Archive for August, 2010

2
Aug

Let’s Talk about Bios, Baby. Let’s Talk About You and Me.

   Posted by: Moses Siregar III    in Marketing

Yeah, let’s do that.

Barry Eisler makes a great point (IMO) about author bios in a guest post on M.J. Rose’s blog, titled “It’s the Marketing, Stupid:”

Have you, as a potential customer, ever been moved to buy a book by when the author was born, or by where? Or by where she’s living these days? “Holy smokes, this guy was born in Newark, sounds like my kind of writer.” “Damn, she lives in Bakersfield? Gotta read this book.”

Barry says some other smart things there, too. By the way, M.J. Rose’s blog is named, “Buzz, Balls, and Hype.” M.J., I salute you.

Work Awesome has an, er, awesome article on How to Create an Efffective and Engaging Bio Page. Here’s an example of the nuggets in the piece:

Think about the impression you want people to have upon reading your bio and the action you want them to take. How can you craft a page that will shape these goals?

There’s quite a bit of information in that post. Three snaps in a circle!

By the way, I’m still working on my bio, so feel free to critique it. Or post yours in the comments and offer it up for critique by anyone in the neighborhood!

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1
Aug

I’ve Been Working on my Novel all the Live Long Year

   Posted by: Moses Siregar III    in My Work

One year ago today on August 1st, 2009, I decided to get serious about writing a novel. The basic plot and the major characters came to me back in January of 2009, but other than a few notes scribbled into a notebook and a truly bad first draft of a first chapter, that’s as far as I got. I put the whole project completely aside for seven months.

Here’s a little recap of my journey.

August: I did the 21 Days to a Novel exercises created by author Michael Stackpole. This got me in the habit of working on the project nearly every day and motivated me to create a full chapter outline. At this time, I began reading books on writing fiction at a voracious pace.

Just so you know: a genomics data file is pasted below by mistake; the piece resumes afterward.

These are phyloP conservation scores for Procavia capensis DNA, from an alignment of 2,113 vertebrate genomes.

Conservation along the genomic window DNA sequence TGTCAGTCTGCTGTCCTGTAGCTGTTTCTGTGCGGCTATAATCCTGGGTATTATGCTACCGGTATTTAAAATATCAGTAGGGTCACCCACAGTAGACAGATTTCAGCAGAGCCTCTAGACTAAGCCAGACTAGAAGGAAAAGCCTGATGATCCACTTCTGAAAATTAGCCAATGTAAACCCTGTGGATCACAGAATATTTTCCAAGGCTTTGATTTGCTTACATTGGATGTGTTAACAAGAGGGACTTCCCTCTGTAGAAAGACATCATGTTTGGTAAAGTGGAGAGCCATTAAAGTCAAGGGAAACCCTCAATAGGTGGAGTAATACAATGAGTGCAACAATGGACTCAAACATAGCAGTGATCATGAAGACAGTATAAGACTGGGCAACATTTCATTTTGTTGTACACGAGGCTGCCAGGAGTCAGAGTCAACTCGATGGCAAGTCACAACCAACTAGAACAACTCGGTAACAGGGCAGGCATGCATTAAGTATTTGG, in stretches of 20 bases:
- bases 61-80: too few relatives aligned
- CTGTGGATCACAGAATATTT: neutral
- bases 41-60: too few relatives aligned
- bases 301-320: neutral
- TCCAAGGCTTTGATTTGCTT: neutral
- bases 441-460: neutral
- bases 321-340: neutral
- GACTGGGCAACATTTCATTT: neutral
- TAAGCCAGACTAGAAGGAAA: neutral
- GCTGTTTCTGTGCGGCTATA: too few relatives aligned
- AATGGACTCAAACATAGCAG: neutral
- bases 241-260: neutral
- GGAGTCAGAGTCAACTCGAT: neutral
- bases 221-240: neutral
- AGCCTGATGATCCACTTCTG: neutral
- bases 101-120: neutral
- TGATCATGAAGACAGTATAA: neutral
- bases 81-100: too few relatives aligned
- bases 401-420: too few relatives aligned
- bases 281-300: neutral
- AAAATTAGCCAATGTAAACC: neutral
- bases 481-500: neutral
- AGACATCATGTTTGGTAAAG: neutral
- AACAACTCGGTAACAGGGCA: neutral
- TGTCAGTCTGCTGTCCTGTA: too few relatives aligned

September: I started writing the first draft, and forced myself to write every single day for 21+ days to forge a new habit in me little brain.

October – December: I finished the first draft around the first week of December, and it clocked in around 115,000 words. I ‘won’ NaNo with 50K words in November. Then I took the rest of December off, until January 1st …

January: On the 1st, I made a renewed commitment and started rewriting and editing the work.

February: I put the early chapters of the novel up on Authonomy and started getting feedback from dozens (ultimately hundreds) of people. I realized that some things needed to be fixed about the novel, and started doing more intensive revision on the early chapters. Through all this, I grew a lot as a writer.

March: More revision, more Authonomy. My Authonomy feedback became consistently positive, giving me hope that I was on the right track. I also attended the wonderful and very inspiring Superstars Writing Seminar. By this point, I had the first ten chapters in pretty good shape.

April – July: Around this time, I got serious about rewriting the rest of the novel, and I rewrote everything through chapter 35, up to around 50,000 words. This is the end of “book 1” of my novel (it has three sections).

Now: I’m currently editing the first 35 chapters, and by the end of August, I expect to have these 35 ready for beta (early) readers.

The Future

I still need to rewrite and edit the next 50 chapters of the novel, around 75,000 more words. The final total should be around 125K words and 85 chapters. Unless something unexpected happens that prevents me from being able to do this, I fully expect to be able to have this done by January or February of next year. At that time, I hope to share the work with some more beta readers, then get some freelance editors to go over the manuscript.

If I decide not to submit the novel to publishers (I’m still undecided on that), then I intend to have the book ready as an ebook and print-on-demand book (either with CreateSpace or Lightning Source) in May of 2011. It’s good to feel like I can finally estimate where the finish line is. Now I just have to keep running the marathon every day. Or as my old friend Dennis Lindsey would have said, “Every day, every day, every day, every day.”

Thanks to everyone who has supported me along the way. There are too many people to mention!

And if you have any news about your own writing journey, please feel free to share it with me in the comments.

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